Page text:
11. Some of the Minor Oil Crops. Yearbook of Agriculture. 1950. [usda.gov]

    A report describing the potential to produce oils from oil-bearing agricultural wastes, seeds and grains, tree nut, and the flesh of fatty fruits.

How do I grow and market ornamental and nursery crops?

Ornamental and nursery crops include flowers, foliage, shrubs, or trees for farms or homes.  Find information here about growing and selling houseplants, cut flowers, and landscape materials that improve the aesthetic appearance of homes and businesses — both inside and out.

  1. Native Plant Network [npn.rngr.net]

    Information on growing and planting of North American (Canada, US, and Mexico) native plants for restoration, conservation, reforestation, landscaping and more. Includes free access to Native Plants Propagation Protocol Database and links to the Native Plants Journal.
     

  2. Flora of North America [floranorthamerica.org]

    Names, taxonomic relationships, distribution, and morphological characteristics of all plants native and naturalized found in North America north of Mexico.
     

  3. Nursery Crop Science [nurserycropscience.info]

    Information about cultural practices, nursery short courses, upcoming events, nursery crop science experts and access to many publications and links.
     

  4. Commercial Floriculture [ncsu.edu]

    Search by crop or floriculture topic for information from North Carolina State University and other links of interest.
     

  5. Greenhouse Crops and Floriculture Program [umass.edu]

    Educational programs, grower services, publications and fact sheets, pest management, resources for garden retailers, events and floriculture industry news and other useful links.
     

  6. Fruit and Vegetable Market News: Ornamentals [usda.gov]

    Provides wholesale prices for a variety of ornamental crops on a regional basis by commodity.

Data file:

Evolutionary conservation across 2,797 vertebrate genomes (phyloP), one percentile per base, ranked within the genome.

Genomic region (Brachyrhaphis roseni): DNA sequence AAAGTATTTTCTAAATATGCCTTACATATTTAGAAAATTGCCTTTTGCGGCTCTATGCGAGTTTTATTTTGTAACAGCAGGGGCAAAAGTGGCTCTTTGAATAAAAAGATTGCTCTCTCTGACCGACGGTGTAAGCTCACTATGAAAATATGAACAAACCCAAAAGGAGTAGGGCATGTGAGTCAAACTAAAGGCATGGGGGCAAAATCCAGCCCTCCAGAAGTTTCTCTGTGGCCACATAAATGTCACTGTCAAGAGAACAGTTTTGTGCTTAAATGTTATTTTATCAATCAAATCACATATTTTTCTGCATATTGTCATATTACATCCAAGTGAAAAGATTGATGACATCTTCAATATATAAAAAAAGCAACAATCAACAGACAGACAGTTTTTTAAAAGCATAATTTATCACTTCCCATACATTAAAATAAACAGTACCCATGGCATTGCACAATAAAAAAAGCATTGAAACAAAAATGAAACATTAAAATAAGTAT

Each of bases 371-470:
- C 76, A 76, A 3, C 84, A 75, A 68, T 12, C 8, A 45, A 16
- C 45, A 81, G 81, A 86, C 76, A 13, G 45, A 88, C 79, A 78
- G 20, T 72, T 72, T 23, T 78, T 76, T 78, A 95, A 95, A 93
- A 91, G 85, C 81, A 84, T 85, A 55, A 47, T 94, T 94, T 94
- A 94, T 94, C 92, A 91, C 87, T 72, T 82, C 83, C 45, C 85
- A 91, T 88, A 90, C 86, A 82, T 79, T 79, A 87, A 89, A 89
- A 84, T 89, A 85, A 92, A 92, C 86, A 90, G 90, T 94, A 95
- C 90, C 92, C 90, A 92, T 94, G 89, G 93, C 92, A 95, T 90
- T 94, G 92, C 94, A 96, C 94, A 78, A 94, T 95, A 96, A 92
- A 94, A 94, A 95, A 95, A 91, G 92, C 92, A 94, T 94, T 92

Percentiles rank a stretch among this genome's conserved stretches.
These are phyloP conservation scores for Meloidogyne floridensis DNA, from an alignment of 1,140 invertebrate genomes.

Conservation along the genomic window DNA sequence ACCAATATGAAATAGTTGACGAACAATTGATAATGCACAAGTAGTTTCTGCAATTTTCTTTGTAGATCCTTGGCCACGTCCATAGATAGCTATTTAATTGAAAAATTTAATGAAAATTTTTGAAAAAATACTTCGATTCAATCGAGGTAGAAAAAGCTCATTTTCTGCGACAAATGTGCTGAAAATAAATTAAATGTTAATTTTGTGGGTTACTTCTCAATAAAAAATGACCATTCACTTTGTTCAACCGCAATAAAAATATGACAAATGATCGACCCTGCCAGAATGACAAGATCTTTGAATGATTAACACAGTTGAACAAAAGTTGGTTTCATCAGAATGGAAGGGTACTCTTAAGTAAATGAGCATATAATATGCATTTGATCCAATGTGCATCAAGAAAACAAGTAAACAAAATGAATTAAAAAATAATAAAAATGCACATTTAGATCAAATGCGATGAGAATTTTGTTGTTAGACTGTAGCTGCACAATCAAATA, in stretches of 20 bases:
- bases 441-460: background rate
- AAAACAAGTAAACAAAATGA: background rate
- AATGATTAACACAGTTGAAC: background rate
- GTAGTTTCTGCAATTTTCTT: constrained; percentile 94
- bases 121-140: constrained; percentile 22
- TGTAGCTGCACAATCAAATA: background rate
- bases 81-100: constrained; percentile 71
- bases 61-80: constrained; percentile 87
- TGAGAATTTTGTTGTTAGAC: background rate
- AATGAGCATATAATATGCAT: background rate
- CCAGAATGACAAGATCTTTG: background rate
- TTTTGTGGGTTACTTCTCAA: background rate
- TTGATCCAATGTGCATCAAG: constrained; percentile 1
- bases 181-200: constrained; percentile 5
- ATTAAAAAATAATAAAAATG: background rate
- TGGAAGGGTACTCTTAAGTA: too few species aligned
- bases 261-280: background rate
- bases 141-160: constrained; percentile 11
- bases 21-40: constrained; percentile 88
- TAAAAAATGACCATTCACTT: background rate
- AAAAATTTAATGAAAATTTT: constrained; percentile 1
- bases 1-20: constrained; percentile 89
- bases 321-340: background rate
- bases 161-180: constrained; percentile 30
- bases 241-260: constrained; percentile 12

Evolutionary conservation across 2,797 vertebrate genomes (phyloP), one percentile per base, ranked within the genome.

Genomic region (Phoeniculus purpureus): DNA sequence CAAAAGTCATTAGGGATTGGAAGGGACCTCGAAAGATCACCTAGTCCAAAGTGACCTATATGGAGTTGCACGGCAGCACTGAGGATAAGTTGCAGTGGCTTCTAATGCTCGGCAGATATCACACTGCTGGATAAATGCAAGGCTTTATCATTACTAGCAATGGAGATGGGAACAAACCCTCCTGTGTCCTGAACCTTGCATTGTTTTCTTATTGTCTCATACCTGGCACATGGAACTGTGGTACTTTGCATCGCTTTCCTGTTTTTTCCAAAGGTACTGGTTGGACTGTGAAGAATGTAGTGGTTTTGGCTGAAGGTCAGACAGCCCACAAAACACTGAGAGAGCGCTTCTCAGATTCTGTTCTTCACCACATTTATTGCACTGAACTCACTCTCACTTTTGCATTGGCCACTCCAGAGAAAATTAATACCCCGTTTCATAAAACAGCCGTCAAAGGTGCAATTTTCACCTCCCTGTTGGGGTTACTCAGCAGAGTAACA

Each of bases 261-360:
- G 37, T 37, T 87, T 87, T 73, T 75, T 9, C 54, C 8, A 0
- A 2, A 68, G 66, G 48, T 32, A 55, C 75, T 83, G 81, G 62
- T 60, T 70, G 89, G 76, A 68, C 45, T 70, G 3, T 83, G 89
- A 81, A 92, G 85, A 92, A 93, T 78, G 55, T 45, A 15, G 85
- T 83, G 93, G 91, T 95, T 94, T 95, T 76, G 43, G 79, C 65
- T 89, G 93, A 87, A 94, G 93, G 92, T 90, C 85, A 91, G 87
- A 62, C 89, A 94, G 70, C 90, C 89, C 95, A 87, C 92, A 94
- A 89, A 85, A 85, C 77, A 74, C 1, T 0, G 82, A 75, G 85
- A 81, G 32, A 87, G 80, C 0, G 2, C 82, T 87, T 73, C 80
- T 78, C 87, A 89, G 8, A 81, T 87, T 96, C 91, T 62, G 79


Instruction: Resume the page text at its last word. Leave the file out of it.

7. Herbs and Flowers [ncat.org]

    Production and marketing information for herbs, edible flowers, and specialty cut flowers. 
     

  8. Specialty Crops: Floriculture [agmrc.org]

    Marketing and business information for various types of floriculture crops.
     

  9. Cut Flowers [ncsu.edu]

    Information on specialty cut flower production including publications, thesis and dissertations, research reports and data. Floriculture InfoSearch [ncsu.edu] contains information from the scientific literature, trade and association magazines and websites.

How do I grow and market ethnic crop varieties?

Ethnic crops offer new flavors and may be spicy, bitter or hot. Find information about those fruits and vegetables customarily introduced and valued by people with common racial, national, tribal, religious, linguistic or cultural origin or background.

  1. Small-Scale Specialty Vegetable Production in the Southeast [aces.edu]

    This article focuses on small farm production and marketing opportunities for nine high-value specialty crops that appeal to ethnic immigrants in Alabama.
     

  2. Ethnic Vegetables: Hispanic [uky.edu]

    Discusses vegetables used in Hispanic cooking and links to crop profiles and production resources.
     

  3. Ethnic Vegetables: Asian [uky.edu]

    Marketing and production information for vegetables used in Asian cuisines. Links to Asian Crop Profile [uky.edu] (PDF, 5 Pages) for more detailed production and financial considerations.
     

  4. World Crops [worldcrops.org]

    Crop profiles, by crop name and country, of vegetables, herbs and selected fruit crops popular with immigrant populations in the Northeastern United States. Focuses on sustainable production and marketing practices.